On the Road: A Document was originally commissioned by the traffic division of Japan’s police administration, but Tsuchimoto used this opportunity to collaborate with the taxi drivers’ unions. A riveting and original city symphony centred on a taxi driver, this is ultimately a portrait of labor conditions, traffic, and the unhealthy living conditions in Tokyo in a moment of urban renewal. The film was later recognised as one of the great documentaries made about this rapidly shifting society. In its dynamic and inventive attention to detail and sound, the film was not what the sponsors anticipated, and it was never publicly released.

Here (and above) is the On The Road trailer.

Capital Celluloid 2022 — Day 241: Wed Aug 31

The Decameron (Pasolini, 1971): Prince Charles Cinema, 6.10pm

This film is part of a Pier Paolo Pasolini season. Full details here.

Chicago Reader review:
Pier Paolo Pasolini’s 1971 film of ten tales from the Boccaccio classic represents the first part of his celebrated “trilogy of life,” which also includes the less enjoyable The Canterbury Tales and the more enjoyable (though equally questionable) Arabian Nights. Working with an Italian classic, he seems less inclined to transform his material, though what emerges is entertaining, if only in a mild way—rather like Playboy‘s “Ribald Tales.”
Jonathan Rosenbaum

Here (and above) is the trailer.

Capital Celluloid 2022 — Day 240: Tue Aug 30

Fox and His Friends (Fassbinder, 1975): Prince Charles Cinema, 6.05pm

This film is showing as part of the Rainer Werner Fassbinder season at Prince Charles Cinema. You can find the full details here.

Chicago Reader review:
This 1975 melodrama by Rainer Werner Fassbinder is one of his better middle-period films. A fairgrounds worker (Fassbinder) who wins a small fortune in a state lottery is exploited and eventually destroyed by his effete bourgeois lover (Karlheinz Boehm) and the lover's stuck-up friends. Very sharp about class and milieu, the film is limited only by Fassbinder's characteristic enjoyment of the hero-victim's pain. At one point the camera is even stationed on a floor a moment before the hapless hero slips and falls, in sadistic anticipation of his mishap. As with much of Fassbinder's work, his cruelty complicates rather than negates his mordant, on-target social analysis.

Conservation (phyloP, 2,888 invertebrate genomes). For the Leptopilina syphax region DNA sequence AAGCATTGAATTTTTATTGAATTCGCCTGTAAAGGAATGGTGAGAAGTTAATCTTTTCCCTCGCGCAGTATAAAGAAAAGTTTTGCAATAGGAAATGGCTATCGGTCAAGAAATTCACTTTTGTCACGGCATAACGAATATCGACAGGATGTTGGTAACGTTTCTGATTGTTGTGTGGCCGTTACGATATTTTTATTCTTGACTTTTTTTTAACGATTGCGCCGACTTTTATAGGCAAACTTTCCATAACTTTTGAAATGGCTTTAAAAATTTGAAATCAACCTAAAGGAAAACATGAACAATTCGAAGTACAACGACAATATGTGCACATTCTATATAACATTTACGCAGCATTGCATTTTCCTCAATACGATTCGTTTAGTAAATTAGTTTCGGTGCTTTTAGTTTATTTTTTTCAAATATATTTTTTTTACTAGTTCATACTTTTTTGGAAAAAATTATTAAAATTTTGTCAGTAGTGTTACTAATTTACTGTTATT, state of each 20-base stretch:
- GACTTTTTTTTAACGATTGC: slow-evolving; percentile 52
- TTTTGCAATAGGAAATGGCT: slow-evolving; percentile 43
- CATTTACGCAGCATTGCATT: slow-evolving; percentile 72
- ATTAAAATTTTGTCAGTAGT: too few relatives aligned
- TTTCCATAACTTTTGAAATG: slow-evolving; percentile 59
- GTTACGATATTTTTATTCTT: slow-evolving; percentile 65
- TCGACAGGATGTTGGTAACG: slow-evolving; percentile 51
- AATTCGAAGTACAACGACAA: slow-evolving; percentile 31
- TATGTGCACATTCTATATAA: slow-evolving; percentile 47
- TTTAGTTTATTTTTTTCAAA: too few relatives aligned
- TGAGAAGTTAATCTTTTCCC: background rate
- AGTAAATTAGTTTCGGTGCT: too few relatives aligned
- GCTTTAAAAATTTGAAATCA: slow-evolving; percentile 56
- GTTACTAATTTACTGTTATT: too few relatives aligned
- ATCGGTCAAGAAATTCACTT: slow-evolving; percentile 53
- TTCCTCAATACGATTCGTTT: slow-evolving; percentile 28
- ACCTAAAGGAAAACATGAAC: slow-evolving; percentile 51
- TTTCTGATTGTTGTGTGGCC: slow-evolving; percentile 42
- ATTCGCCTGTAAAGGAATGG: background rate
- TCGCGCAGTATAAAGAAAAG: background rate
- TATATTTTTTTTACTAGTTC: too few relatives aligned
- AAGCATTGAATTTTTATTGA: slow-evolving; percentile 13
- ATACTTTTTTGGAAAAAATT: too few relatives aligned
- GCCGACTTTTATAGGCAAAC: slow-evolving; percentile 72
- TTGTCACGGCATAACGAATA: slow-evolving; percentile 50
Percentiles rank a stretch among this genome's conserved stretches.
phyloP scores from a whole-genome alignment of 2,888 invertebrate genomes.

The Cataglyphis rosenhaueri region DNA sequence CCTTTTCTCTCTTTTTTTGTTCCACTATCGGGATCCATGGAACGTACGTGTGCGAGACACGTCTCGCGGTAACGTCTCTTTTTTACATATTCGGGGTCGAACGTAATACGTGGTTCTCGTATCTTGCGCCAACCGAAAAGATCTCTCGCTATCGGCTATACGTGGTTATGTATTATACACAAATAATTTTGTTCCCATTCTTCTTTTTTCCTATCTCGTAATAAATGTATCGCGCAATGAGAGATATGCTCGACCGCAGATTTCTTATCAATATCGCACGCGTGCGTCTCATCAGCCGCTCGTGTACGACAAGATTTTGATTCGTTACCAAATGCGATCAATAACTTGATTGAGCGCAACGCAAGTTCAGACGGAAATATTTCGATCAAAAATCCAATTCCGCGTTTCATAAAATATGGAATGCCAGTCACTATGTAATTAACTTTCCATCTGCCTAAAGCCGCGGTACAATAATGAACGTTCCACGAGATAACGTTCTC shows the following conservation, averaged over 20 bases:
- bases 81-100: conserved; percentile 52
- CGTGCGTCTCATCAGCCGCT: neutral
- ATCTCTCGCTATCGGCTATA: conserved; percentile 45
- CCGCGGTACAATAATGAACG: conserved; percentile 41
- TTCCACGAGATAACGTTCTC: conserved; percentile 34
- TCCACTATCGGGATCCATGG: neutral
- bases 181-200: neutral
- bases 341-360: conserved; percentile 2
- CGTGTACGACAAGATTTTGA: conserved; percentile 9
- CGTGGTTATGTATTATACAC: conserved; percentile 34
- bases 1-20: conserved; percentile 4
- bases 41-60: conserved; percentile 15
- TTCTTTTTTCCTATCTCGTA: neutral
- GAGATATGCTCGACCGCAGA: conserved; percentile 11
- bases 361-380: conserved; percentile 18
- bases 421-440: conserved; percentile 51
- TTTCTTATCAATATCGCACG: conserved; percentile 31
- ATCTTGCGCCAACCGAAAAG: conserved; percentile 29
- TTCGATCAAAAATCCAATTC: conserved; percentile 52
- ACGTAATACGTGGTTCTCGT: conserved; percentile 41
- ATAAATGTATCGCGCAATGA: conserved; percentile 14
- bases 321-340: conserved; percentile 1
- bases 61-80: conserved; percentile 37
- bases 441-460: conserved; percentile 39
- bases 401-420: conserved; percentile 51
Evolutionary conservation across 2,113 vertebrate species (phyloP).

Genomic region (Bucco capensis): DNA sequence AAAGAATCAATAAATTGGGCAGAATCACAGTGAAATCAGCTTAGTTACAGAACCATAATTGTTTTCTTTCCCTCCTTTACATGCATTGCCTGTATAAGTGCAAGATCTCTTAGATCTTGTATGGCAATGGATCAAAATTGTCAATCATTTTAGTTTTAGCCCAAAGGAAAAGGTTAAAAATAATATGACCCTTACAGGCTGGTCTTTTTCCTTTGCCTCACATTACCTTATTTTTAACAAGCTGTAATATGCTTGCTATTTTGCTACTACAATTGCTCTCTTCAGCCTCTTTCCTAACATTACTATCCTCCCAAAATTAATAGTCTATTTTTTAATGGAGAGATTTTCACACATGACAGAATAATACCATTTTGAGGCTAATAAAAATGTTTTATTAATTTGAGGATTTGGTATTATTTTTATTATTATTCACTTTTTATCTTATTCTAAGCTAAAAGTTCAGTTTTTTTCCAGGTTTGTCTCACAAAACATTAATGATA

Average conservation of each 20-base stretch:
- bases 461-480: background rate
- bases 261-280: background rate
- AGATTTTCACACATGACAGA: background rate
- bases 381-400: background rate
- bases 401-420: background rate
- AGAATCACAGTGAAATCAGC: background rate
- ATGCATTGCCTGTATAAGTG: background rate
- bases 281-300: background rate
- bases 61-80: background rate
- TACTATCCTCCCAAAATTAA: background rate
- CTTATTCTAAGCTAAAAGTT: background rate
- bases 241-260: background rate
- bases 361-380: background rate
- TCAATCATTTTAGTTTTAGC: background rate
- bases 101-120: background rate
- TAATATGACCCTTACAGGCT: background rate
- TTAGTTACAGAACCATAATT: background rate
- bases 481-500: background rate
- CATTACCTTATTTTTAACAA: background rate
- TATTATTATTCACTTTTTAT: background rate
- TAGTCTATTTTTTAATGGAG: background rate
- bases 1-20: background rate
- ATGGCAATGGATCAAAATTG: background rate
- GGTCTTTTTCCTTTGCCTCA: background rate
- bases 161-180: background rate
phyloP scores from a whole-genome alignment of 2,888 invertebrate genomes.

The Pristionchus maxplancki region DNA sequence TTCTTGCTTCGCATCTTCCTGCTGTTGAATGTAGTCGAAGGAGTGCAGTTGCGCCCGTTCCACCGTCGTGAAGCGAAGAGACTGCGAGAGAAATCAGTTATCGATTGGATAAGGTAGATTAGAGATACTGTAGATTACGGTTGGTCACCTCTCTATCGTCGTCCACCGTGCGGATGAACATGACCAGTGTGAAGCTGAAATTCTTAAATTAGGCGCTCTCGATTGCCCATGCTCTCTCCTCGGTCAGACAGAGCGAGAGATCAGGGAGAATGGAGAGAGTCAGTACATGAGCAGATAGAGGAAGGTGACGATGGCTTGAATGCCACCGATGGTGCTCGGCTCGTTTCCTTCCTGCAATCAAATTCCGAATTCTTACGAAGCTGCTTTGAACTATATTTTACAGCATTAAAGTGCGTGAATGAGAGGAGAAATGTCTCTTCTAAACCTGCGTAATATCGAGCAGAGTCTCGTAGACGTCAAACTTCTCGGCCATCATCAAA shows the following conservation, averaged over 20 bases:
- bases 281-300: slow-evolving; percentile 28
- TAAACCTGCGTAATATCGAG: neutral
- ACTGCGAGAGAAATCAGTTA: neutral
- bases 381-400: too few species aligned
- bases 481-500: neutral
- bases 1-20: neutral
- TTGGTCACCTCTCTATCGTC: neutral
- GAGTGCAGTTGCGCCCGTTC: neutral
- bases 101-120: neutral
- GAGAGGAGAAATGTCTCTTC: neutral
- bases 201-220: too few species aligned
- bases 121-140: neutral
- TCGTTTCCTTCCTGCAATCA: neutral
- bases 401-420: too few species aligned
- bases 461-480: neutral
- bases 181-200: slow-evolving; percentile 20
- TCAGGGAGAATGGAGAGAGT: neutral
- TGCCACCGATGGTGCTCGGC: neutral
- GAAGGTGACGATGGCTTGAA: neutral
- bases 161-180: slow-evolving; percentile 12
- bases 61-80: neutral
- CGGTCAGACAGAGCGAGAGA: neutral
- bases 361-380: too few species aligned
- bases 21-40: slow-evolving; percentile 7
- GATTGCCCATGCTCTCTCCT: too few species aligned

Jonathan Rosenbaum

Here (and above) is the trailer.

Capital Celluloid 2022 — Day 239: Mon Aug 29

Distant Thunder (Ray, 1973): BFI Southbank, NFT1, 2.40pm

This 4K presentation is part of the Satyajit Ray season at BFI Southbank (details here).

BFI review:
Ray had been planning to make a film about the Bengal famine of 1943 to 1944 for some years when he finally returned to the village landscapes he’d left behind with Three Daughters. A man-made catastrophe exacerbated by war and natural disasters, the famine decimated rural agriculture, leading to the death of some five million people. Adapted by Ray from the contemporaneous novel by Bibhutibhusan Banerjee, Distant Thunder examines the causes of the cataclysm. Shooting in vibrant colour, Ray fielded accusations that he’d glamourised or aestheticised the famine, and while it’s true that cinematographer Soumendu Roy captures the lushness of the natural world in vibrant detail, its disharmony with man speaks to the film’s bitter critical ironies. Although Distant Thunder took the Golden Bear at the Berlin Film Festival, otherwise it seems Ray couldn’t win. Local critics found it insufficiently anguished, while western writers saw only unsubtle melodrama. It’s a powerful examination of human failure, but charges of universality do Ray – and his subject – a disservice. “From the first moment of any Ray film,” read The Times review, “the spectator forgets the racial and cultural difference of the characters and sees only human beings.” As biographer Andrew Robinson has noted, however, that’s a misleading charge, however well-intentioned, for such an explicit – and specific – examination of caste tensions.
Matthew Thrift

Here (and above) is the trailer.